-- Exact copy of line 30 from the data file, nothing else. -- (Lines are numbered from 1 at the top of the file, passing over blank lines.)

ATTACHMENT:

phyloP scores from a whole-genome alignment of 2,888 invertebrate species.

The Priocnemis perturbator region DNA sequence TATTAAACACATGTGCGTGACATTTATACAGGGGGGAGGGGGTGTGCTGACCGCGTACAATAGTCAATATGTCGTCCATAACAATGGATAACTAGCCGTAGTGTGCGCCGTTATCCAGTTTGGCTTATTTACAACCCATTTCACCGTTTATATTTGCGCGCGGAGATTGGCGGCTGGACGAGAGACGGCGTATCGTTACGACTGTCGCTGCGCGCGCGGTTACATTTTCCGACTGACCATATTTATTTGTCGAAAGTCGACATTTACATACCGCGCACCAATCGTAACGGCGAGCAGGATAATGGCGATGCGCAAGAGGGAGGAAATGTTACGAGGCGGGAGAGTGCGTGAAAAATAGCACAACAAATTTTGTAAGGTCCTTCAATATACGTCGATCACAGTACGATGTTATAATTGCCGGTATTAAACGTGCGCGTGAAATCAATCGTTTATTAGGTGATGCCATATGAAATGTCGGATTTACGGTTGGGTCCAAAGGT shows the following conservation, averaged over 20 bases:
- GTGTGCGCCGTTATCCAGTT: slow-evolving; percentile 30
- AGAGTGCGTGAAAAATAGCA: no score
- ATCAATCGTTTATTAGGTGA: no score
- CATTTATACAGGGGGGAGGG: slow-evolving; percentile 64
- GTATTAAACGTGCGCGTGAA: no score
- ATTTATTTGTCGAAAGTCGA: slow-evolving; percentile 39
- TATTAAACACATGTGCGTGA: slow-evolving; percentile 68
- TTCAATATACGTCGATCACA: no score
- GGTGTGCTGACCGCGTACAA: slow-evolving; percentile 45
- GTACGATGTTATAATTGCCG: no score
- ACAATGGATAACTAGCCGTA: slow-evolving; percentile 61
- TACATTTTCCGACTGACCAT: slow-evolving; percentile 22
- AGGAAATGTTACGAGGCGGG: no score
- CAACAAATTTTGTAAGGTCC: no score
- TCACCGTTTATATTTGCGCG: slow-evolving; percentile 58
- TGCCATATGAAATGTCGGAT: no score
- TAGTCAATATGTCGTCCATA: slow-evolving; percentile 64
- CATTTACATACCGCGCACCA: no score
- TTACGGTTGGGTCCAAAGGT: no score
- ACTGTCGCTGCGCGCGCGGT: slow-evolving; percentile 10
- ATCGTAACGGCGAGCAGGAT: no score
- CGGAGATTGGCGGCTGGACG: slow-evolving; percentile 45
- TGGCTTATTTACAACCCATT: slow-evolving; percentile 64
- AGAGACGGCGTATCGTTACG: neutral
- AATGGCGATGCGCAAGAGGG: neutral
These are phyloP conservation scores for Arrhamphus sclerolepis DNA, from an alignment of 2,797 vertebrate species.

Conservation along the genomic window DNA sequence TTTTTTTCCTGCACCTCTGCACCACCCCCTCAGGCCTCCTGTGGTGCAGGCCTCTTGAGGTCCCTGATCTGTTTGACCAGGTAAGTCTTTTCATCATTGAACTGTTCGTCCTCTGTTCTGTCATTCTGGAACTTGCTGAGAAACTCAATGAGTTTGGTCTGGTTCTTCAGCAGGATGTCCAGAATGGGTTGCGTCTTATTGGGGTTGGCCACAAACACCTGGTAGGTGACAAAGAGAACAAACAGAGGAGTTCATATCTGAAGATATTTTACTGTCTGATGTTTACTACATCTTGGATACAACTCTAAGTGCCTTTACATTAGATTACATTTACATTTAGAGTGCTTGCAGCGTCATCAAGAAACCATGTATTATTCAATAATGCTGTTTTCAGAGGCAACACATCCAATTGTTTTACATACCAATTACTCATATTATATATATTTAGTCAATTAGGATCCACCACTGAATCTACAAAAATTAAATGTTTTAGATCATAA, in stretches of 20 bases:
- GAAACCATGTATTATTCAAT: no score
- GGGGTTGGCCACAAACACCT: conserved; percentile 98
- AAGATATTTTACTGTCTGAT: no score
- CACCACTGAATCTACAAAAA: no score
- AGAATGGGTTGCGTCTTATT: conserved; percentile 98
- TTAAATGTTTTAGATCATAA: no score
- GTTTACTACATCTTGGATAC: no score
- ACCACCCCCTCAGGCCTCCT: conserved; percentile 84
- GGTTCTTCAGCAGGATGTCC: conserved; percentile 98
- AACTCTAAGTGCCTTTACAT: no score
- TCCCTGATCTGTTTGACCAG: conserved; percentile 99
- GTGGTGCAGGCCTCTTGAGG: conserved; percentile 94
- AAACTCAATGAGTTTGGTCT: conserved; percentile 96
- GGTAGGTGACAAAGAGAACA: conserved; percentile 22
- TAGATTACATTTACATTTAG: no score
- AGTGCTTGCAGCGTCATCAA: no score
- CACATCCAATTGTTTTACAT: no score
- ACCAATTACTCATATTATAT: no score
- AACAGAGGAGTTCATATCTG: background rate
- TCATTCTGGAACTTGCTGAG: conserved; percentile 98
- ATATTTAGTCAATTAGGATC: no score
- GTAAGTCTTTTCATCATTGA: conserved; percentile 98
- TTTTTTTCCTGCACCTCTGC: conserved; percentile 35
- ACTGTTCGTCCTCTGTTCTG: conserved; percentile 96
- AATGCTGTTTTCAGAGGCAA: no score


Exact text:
- GAAACCATGTATTATTCAAT: no score